Last January, I wrote a post called "When the Dawn Breaks and the Alarm Rings." It was about facing the morning in a creative spirit. To this post Leah from Struggle in a Bungalow Kitchen added a comment about the need for a morning routine as encouraged in Twyla Tharp's, The Creative Habit. I responded then that I was going to check out this suggested book but as of a couple weeks ago I hadn't quite gotten around to it. When I was in Boston, however, poking around a great indy bookstore, there it was sitting on a display table just waiting to go home with me. And so it did. I read it on interstates 80 and 90, traveling through Pennsylvania, Ohio, and Indiana on our way home.
I appreciate Leah's recommendation of this book because it is filled with lots of practical advice--not theory--on productive creativity. A primary theme throughout the book is how to structure your life so that you can carry through on creating what you want to create.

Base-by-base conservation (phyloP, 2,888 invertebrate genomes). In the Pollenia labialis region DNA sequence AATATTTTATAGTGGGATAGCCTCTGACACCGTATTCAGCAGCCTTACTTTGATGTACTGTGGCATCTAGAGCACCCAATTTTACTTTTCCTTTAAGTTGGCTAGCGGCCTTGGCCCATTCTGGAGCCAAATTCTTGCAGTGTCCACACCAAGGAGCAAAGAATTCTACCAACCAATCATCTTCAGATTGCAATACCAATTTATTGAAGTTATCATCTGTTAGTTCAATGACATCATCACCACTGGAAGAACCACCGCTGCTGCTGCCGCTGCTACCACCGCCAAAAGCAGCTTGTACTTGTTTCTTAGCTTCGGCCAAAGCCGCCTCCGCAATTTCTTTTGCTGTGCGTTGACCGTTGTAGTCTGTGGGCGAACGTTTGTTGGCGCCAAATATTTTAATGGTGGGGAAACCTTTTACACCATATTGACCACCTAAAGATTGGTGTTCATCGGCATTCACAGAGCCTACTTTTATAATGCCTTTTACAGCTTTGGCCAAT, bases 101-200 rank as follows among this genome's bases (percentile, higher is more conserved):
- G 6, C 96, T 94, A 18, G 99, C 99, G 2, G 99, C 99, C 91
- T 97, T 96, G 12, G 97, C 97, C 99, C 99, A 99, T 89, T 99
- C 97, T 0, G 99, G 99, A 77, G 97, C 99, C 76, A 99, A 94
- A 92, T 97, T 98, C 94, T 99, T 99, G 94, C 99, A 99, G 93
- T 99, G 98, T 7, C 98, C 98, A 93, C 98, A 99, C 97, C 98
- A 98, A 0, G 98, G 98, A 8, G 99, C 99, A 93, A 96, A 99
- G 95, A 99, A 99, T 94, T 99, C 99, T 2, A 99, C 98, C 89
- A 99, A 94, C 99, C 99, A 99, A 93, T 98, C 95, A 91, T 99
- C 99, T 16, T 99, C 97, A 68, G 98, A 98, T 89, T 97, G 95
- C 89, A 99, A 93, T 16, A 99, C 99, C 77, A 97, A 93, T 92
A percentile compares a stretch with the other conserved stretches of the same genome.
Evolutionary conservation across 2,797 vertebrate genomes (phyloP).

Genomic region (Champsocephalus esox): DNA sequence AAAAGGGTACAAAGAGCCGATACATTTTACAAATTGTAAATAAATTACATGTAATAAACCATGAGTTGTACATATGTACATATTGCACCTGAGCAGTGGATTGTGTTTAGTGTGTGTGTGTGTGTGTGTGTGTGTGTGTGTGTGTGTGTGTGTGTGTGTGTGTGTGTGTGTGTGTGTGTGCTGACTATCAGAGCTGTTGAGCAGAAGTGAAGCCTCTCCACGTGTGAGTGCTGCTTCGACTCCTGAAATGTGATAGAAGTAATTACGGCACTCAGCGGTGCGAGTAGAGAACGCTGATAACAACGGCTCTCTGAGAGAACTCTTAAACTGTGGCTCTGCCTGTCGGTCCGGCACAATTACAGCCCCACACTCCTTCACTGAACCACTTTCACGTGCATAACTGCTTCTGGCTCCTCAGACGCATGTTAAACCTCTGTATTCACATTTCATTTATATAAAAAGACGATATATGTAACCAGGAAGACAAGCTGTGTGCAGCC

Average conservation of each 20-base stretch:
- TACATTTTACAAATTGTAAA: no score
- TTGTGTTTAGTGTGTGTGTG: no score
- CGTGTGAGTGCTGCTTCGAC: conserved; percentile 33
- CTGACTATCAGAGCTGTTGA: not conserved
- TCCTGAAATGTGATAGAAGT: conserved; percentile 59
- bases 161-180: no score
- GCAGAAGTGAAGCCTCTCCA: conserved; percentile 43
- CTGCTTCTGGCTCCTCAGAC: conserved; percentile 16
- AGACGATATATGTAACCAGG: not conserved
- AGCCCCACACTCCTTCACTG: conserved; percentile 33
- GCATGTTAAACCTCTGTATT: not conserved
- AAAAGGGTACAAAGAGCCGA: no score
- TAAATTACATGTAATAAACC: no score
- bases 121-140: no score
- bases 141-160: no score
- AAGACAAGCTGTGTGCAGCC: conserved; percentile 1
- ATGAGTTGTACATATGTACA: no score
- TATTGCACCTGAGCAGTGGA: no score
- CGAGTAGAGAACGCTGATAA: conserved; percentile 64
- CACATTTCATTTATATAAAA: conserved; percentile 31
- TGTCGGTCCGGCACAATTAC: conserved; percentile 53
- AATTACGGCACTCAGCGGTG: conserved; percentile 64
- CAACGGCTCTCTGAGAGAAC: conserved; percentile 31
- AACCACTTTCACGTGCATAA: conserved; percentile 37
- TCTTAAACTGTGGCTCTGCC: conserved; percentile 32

Here's an example. Tharp writes,
"When I want to commit to a project, I don't expand my contact with the world; I try to cut it off. I want to place myself in a bubble of monomaniacal absorption where I'm fully invested in the task at hand. As a result, I find I'm often subtracting things from my life rather than adding them. I've turned that into a ritual as well. I list the biggest distractions in my life and make a pact with myself to do without them for a week."
Then she lists some of the things that keep appearing on her list of distractions:
–Multitasking (This is interesting because it is tempting to think if I just could multitask better think how much more could get done)
–Numbers (eg, bathroom scales, bank statements)
She suggestions some distractions her readers may want to try doing without for one week:
This has been good food for thought for me as I consider how to achieve a new rhythm of work and study now that both sons are away at school. Hmm...What things might I put on my list to cut for a week in order to free up time and reduce distractions:
–Mail (email might be too hard, although the time freed would be greater)
These are thoughts, not yet resolutions.
What comes to your mind as distractions you could cut for a week in order to make concerted progress toward a goal?